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Biological and Pharmaceutical Bulletin
Vol. 34 (2011) No. 11 P 1653-1658




α-B-Crystallin (CryAB, gene map locus: 11q22.3—q23.1) is a member of the small heat shock protein (HSP) family, a group of proteins that prevent protein aggregation upon exposure of a cell to heat and/or restore the biological activity of cell substrates. The missense mutation and the deletion mutation of CryAB can cause various forms of muscular disorder, including restrictive, hypertrophic, and dilated cardiomyopathies, heart failure, and skeletal muscle weakness. Collectively, these diseases constitute a rare autosomal-dominant inherited disorder called α-crystallinopathy (crystallinopathy), also known as desmin-related cardiomyopathy. The disease is a misfolded protein-related disease characterized by the formation of insoluble protein aggregates consisting of the CryAB protein in the patient's cardiomyocytes and skeletal myocytes. The details of crystallinopathy are unclear at the present time; what has been discovered concerning the disease mechanisms underlying crystallinopathy has been through experiments with genetically modified mice such as the CryAB knockout mouse and various mutant CryAB transgenic (TG) mice. Crystallinopathy can be recapitulated in TG mice by expressing the mutant CryAB Arg120Gly (R120G) protein, a causal mutation of crystallinopathy, specifically in the cardiomyocytes. CryAB R120G causes perinuclear formation of aggresomes containing preamyloid oligomer intermediates, which are wellknown as a primary toxic species in neurodegenerative disease. This suggests that crystallinopathy caused by the CryAB mutation could be considered one of the aggresomal and amyloid-related diseases. Moreover, recent findings have indicated that enhancement of HSP induction and inhibition of apoptotic cell death by mitochondrial protection may be a new therapeutic strategy for patients with crystallinopathy.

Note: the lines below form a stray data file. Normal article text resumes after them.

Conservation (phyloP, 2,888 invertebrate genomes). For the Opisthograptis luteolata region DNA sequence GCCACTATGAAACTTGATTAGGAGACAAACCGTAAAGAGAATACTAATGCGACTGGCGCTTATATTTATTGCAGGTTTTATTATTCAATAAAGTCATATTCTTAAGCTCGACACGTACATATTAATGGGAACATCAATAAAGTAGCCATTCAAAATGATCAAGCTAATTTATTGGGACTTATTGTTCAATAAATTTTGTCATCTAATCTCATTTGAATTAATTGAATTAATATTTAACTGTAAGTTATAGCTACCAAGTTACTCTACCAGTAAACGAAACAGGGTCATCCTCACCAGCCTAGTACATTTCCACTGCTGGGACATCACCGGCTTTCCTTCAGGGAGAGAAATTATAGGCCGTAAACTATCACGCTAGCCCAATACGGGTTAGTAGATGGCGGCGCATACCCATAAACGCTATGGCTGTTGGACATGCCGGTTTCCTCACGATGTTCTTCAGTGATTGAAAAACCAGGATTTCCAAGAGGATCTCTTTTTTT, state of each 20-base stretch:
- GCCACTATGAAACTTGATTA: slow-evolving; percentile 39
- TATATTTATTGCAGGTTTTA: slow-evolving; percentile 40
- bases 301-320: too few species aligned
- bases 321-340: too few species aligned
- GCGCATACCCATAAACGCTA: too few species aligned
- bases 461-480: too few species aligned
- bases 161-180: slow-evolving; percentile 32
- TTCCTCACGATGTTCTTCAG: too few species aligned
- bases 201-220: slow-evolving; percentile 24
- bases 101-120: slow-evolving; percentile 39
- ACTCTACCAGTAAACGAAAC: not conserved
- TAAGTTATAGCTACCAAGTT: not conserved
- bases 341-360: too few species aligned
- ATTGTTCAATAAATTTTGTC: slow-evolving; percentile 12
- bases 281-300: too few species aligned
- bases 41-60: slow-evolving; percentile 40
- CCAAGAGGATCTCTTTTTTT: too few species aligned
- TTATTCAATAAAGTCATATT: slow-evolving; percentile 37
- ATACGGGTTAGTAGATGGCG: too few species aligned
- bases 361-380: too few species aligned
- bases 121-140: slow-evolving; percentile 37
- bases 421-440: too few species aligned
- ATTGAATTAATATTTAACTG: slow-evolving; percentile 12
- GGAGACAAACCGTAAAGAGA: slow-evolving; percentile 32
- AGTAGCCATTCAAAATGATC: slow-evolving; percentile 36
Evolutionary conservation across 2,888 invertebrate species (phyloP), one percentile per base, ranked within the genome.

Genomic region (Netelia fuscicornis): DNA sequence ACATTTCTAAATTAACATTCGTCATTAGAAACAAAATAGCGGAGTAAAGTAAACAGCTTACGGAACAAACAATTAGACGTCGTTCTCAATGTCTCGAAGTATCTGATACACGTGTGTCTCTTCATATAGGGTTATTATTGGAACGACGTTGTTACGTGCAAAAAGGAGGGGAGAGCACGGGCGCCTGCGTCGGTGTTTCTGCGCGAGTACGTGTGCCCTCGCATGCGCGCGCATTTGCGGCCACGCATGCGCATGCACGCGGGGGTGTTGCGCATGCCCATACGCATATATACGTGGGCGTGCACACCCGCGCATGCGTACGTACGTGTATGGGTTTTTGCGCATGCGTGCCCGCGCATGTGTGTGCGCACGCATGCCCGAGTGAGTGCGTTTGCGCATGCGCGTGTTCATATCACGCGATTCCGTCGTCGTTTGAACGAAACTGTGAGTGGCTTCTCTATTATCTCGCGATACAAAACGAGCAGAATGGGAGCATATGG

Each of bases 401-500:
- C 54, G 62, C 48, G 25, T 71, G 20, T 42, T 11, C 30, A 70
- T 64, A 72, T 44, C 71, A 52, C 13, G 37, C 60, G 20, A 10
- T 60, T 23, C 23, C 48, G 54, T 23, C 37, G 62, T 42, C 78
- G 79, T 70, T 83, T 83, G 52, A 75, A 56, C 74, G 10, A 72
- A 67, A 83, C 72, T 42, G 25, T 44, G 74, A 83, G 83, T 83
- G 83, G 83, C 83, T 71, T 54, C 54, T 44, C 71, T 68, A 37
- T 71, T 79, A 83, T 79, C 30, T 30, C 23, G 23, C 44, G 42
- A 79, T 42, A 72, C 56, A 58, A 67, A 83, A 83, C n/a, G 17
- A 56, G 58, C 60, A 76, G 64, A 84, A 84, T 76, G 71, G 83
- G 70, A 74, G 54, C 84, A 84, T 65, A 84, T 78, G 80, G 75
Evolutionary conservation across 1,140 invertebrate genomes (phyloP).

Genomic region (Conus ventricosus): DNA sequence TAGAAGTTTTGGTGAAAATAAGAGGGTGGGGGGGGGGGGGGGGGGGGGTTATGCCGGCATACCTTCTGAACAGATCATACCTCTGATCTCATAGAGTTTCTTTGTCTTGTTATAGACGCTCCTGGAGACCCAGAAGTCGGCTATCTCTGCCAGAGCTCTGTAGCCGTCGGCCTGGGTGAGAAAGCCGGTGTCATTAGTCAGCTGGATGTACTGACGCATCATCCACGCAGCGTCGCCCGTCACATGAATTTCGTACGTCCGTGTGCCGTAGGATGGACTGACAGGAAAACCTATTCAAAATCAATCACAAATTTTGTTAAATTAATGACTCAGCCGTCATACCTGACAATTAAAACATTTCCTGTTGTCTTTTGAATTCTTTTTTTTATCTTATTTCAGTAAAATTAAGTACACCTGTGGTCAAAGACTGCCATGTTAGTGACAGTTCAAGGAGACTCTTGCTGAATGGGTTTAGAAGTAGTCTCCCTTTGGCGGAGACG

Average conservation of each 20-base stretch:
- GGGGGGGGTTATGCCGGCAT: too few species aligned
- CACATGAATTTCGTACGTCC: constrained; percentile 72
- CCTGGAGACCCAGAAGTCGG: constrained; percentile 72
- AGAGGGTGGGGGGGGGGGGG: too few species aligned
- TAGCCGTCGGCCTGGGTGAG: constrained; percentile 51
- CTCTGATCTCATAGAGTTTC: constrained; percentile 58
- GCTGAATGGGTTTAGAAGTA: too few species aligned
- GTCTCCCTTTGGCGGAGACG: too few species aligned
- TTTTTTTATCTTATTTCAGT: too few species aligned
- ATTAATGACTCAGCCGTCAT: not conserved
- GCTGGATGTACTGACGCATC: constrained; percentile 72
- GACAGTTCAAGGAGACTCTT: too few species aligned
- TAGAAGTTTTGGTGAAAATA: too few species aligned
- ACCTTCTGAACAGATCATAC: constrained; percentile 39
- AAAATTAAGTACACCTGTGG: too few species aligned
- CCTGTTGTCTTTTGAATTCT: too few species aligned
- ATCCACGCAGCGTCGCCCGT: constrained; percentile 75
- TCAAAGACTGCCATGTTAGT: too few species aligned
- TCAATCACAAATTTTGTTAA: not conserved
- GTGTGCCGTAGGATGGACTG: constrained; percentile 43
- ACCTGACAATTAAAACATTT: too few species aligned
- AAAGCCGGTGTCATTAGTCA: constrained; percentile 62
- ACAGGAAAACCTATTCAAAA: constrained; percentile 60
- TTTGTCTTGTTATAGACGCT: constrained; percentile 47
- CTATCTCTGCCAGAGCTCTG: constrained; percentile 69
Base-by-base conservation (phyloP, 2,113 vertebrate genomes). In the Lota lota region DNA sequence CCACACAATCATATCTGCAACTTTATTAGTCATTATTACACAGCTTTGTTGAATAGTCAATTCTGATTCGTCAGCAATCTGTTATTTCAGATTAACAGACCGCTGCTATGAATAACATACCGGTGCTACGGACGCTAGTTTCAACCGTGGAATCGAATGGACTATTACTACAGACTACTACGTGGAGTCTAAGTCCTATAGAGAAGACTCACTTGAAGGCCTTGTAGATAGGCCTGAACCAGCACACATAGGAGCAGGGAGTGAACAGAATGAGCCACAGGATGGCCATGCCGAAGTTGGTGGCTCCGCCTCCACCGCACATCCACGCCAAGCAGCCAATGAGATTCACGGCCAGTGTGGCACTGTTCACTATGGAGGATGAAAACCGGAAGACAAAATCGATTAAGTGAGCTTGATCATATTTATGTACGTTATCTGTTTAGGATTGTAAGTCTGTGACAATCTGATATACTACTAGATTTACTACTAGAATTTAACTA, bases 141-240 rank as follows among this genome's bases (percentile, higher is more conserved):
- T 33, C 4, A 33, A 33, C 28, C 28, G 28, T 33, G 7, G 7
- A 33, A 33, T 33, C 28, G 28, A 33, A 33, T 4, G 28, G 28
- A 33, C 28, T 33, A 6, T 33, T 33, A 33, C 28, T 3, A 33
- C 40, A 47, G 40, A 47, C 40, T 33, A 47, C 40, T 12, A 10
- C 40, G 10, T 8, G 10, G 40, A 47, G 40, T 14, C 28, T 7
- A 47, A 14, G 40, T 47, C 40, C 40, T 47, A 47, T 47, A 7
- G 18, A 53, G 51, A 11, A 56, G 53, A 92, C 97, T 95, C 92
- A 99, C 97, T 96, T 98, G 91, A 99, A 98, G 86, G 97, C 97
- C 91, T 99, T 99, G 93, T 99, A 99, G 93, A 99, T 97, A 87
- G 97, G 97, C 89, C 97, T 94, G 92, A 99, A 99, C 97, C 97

Copyright © 2011 The Pharmaceutical Society of Japan

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